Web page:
Jessi McQueen, third-year interactive design and game development student, nearly done with her frog. Photo courtesy of Queen.

This year marked the 30th Annual Sidewalk Arts Festival hosted by SCAD Savannah at historic Forsyth Park. The festival features art, music and food, but the main draw is the chalk art competition.

Using temporary chalk, competitors take a portion of the sidewalk and draw their own masterpiece. The contest is open to current students, alumni and prospective students.

Jessi Queen, third-year interactive design and game development student, competed in this year’s festival, which took place April 30. “I had participated in the festival before, in high school,” said Queen. “I received honorable mention and [have] been meaning to do it again as a SCAD student. My schedule finally allowed me to do so.”

Upon arriving at the festival, contestants had three hours to render their drawing on the sidewalk. With the help of her boyfriend Zach Herndon, a Georgia Tech alum, Queen decided to create a lime-green tree frog. The frog was perched on a bright green branch with a charcoal background, making the frog the focal point of the scene. The time to create something exceptional was limited, but she managed to finish the piece with moments to spare.

Drawings were judged by experts Ed Murrieta, senior creative director of character art for Carton Network; Dan Weiss, senior creative recruiter at American Greetings and Rachael Cole, art director for Schwartz & Wade Books. The wide-eyed frog did not receive any official awards, but Queen was satisfied by the attention from passer’s by.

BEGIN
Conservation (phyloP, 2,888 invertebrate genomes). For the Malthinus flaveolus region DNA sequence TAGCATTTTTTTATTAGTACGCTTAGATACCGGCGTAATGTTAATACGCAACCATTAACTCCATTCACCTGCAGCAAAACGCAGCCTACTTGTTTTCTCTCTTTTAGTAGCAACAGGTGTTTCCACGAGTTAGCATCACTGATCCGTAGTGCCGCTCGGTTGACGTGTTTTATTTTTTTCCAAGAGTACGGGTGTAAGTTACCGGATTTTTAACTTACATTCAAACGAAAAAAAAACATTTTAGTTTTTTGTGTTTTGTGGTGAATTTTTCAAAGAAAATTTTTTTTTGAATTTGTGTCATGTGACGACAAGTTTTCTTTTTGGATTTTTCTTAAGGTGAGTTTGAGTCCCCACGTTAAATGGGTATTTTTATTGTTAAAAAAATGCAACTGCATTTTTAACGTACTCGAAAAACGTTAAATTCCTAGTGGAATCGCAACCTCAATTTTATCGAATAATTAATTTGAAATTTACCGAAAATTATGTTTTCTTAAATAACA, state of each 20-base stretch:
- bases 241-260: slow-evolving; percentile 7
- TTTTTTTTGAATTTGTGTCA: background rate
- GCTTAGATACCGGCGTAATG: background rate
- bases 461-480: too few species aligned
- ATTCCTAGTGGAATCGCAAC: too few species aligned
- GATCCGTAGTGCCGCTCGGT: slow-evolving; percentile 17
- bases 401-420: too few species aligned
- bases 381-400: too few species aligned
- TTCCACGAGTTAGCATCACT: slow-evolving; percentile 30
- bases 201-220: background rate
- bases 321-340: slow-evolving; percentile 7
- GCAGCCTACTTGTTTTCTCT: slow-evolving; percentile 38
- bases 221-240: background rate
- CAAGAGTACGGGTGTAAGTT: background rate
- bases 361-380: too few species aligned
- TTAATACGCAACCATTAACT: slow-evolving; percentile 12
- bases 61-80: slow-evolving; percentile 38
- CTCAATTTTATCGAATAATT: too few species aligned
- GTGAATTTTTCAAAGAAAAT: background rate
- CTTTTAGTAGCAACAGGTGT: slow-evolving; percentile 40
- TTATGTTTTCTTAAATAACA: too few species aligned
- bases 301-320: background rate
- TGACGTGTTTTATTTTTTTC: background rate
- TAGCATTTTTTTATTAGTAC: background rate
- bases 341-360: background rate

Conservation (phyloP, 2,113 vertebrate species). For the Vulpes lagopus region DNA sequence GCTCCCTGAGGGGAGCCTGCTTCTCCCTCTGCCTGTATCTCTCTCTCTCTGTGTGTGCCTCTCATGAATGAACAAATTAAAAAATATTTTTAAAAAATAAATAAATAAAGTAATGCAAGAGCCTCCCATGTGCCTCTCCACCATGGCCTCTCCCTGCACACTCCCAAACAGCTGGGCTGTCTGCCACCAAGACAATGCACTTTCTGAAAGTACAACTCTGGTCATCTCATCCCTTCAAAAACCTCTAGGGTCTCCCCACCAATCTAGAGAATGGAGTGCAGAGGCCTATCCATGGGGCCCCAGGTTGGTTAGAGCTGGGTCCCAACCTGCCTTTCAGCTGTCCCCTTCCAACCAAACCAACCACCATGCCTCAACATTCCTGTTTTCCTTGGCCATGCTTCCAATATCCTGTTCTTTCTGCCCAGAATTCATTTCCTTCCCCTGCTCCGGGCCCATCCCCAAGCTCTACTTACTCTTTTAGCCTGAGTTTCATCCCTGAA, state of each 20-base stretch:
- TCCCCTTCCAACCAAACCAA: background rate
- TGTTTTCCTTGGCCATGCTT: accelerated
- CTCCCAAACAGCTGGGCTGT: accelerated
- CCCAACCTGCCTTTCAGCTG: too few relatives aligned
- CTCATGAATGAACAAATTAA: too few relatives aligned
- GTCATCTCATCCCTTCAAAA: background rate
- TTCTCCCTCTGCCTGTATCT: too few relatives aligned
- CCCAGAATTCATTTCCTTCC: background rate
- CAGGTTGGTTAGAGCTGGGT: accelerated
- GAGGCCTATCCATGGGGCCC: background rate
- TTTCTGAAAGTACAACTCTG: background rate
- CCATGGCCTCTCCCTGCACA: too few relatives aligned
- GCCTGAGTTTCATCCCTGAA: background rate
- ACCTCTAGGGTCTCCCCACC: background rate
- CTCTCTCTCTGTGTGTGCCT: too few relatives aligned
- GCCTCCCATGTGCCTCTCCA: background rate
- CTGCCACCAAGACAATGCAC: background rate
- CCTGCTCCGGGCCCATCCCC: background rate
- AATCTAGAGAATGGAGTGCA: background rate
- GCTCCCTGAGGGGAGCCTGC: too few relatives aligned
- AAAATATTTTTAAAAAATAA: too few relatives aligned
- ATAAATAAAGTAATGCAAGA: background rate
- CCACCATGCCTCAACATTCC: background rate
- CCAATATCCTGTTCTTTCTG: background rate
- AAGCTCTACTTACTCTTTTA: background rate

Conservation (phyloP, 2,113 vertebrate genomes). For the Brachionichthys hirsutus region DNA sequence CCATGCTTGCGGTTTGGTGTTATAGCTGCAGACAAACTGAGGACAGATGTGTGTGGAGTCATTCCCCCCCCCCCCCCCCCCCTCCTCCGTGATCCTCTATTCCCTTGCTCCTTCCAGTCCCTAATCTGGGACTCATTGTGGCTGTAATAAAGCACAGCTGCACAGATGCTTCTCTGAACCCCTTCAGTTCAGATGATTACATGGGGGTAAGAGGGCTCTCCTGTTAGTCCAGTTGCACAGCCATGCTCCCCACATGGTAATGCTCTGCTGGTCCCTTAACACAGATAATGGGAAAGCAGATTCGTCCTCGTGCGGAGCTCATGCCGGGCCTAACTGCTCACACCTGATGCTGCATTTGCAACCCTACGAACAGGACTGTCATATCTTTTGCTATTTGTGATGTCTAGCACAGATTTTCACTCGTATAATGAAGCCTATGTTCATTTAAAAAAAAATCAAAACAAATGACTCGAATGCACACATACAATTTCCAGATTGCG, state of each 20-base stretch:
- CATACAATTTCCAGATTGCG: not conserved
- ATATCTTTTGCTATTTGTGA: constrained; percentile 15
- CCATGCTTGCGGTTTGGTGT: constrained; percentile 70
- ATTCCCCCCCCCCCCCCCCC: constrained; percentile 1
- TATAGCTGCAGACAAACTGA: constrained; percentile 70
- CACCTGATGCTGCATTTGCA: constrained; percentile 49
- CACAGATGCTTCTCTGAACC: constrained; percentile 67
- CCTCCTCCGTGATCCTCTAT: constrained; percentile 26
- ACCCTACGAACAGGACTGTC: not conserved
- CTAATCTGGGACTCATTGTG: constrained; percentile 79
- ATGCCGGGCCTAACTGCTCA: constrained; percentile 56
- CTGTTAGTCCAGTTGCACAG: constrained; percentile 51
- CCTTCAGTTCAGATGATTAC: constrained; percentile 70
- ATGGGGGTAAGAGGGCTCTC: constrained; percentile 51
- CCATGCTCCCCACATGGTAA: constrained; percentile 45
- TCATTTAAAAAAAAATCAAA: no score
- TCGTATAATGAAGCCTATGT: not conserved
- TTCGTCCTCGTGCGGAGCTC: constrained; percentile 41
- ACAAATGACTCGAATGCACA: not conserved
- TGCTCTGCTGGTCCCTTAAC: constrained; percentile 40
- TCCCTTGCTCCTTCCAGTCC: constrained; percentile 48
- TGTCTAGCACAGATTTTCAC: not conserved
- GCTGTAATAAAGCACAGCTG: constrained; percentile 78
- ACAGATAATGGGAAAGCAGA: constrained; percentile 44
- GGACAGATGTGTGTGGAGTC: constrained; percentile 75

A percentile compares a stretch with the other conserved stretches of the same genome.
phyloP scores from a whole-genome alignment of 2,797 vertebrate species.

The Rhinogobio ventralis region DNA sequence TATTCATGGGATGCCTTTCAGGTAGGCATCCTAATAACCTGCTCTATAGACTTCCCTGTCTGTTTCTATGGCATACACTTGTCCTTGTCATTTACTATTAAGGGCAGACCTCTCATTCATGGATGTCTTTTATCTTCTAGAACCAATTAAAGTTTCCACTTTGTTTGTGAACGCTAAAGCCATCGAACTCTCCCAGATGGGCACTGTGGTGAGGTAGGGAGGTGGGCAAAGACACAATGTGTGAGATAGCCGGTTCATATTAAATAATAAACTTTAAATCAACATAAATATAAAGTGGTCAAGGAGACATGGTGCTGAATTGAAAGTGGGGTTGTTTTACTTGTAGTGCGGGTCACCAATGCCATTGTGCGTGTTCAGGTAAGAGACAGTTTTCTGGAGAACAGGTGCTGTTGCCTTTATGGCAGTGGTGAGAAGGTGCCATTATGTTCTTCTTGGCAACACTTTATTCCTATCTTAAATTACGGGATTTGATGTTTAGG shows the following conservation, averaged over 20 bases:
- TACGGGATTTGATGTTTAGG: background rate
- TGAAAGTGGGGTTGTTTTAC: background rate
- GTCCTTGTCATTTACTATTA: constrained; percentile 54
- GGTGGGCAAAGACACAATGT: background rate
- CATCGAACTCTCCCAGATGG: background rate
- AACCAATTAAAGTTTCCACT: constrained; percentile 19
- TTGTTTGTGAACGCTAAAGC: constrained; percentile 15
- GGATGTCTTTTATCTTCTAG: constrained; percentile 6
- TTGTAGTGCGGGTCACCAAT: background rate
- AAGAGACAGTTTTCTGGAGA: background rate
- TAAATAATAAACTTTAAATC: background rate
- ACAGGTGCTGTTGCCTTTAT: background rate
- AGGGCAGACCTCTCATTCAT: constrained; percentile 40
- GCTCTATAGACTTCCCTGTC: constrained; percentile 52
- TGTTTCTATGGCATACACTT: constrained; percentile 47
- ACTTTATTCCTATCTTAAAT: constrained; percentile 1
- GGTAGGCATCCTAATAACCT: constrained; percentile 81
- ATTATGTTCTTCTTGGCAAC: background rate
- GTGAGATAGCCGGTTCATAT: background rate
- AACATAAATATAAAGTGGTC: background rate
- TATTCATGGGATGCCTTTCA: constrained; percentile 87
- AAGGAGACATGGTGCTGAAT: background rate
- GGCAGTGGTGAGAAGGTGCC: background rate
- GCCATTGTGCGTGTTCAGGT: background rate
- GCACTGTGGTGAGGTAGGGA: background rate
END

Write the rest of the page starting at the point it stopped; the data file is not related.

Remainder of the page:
“It was really rewarding when people would stop walking by to look at my drawing,” Queen said. “People were amazed at what I drew on the sidewalk. My favorite moments were [when] all the young children who were not interested in walking through the park, being pulled along by their parent’s hands, but would stop and yell, ‘Look a frog! He goes ‘ribbit.’’”

Aside from the spirit of competition, Queen found the festival atmosphere to be fun, with  a sense of artistic community. “While I didn’t get to interact with many contestants, because I used every minute to work, I did share chalk with my neighbors,” said Queen. “I was pressed for time, but I was able to rekindle my love for the fine art medium.”

As for participating next year, Queen is hopeful.  “I’ll participate in my senior year if I have the time. If not, I definitely will as an alumni.”